Science/Health: We will continue studying life science this year using Answers in Genesis' The Human Body and The World of Plants. We began the year with The World of Plants, and the kids are having a blast with it. I had planned to study it over the summer, but this particular summer just wasn't the time for it in our lives. Fall is working out fine. We will be growing some things in our dining room, and we'll continue to learn about plants at least through the month of November, possibly December depending on interest levels.

Math: Lukas is using Teaching Textbooks 6, which is a computerized curriculum that we began using last year. It utilizes spiral review, which works very well for him. Ava will continue working through the Math-U-See program wrapping up Beta and working through Gamma. We fell behind in math by no fault of Ava's since this is her strongest subject, but we will eventually catch up. Math-U-See works well for Ava because she loves the hands-on approach to math. It is a mastery program, and I like this approach for the early elementary grades.

Physical Education: Both kids are taking a homeschool phys ed class this year at a local place called Kids America that is the closest thing to a Y that our community has. Lukas is also playing soccer and will play basketball later this winter. Ava continues to study ballet and tap dancing and has added lyrical dance to her studies this year.

Art: A lot of homeschooling families choose not to devote much time to art, but we love it, so we are always doing crafts and art projects. We loosely use Artistic Pursuits, which I highly recommend and love, but I often add so many crafts and projects of my own that we end up setting it aside for much of the time. It explores various artistic media and includes art appreciation also.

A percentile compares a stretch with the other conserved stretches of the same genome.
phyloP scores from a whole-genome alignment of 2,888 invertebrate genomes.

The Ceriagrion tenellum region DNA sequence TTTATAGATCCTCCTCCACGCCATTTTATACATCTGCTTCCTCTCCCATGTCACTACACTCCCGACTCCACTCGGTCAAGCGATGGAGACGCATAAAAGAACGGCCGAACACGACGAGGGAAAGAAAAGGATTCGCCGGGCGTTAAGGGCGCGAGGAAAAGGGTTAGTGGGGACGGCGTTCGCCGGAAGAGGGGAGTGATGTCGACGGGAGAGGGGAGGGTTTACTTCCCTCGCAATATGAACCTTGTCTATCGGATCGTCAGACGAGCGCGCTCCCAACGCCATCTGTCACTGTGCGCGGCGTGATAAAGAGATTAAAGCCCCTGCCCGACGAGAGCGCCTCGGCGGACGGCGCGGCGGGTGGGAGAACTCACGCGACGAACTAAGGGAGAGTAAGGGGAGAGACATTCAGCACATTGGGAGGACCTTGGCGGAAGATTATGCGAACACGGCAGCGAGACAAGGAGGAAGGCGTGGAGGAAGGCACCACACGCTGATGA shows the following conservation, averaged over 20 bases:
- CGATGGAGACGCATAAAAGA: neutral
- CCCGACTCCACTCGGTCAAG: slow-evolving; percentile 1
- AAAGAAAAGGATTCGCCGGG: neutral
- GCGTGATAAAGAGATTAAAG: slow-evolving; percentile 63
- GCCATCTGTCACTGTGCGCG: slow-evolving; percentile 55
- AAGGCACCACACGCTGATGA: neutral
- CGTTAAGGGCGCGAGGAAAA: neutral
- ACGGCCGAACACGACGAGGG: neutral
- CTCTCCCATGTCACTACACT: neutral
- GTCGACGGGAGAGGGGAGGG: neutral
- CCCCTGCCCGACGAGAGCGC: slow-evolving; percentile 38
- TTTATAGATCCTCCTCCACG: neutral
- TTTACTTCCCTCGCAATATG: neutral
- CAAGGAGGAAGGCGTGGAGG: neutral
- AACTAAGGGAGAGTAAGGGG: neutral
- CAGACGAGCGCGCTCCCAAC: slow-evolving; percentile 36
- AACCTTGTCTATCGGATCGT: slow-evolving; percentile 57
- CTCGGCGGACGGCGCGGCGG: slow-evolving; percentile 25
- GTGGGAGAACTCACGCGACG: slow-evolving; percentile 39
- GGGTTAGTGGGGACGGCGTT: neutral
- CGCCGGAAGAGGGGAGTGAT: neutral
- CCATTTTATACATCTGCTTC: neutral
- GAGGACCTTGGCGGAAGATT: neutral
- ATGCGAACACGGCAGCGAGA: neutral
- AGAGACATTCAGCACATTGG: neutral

Music: Our kids are taking piano lessons from my husband this year. They're also actively involved in both Christmas and spring musicals at our church. In addition to this, I choose an era of music history to study each year. This year we are studying the classical era (1750-1828). Right now, we are listening to Mozart. Typically, I also check-out books from the library on whatever composer we choose to study, but I have been slacking in that area so far this year.  Later this year, we will, of course, study Beethoven and several other classical era composers that I haven't yet chosen. We usually spend 4-6 weeks on each composer.

In summary...

I know this seems like quite a lot of information to cover, but keep in mind that we don't cover all of these subjects every single day. Reading, language arts, and math are daily tasks. History and science are taught 3-4 days each week. Art and Music will only require one or two days each. I'm still working on tweaking our schedule, but it all works out somehow. Certain times of the school year allow us to focus heavily on certain subjects. This fall, we've been blowing through a lot of science and nature study. The winter months typically allow time for a lot of arts and crafts. In the end, we get done whatever it is God planned for our school year in spite of what we planned! I have learned that this philosophy works best for us. As long as we're following God's plan, our children will learn what He has for them!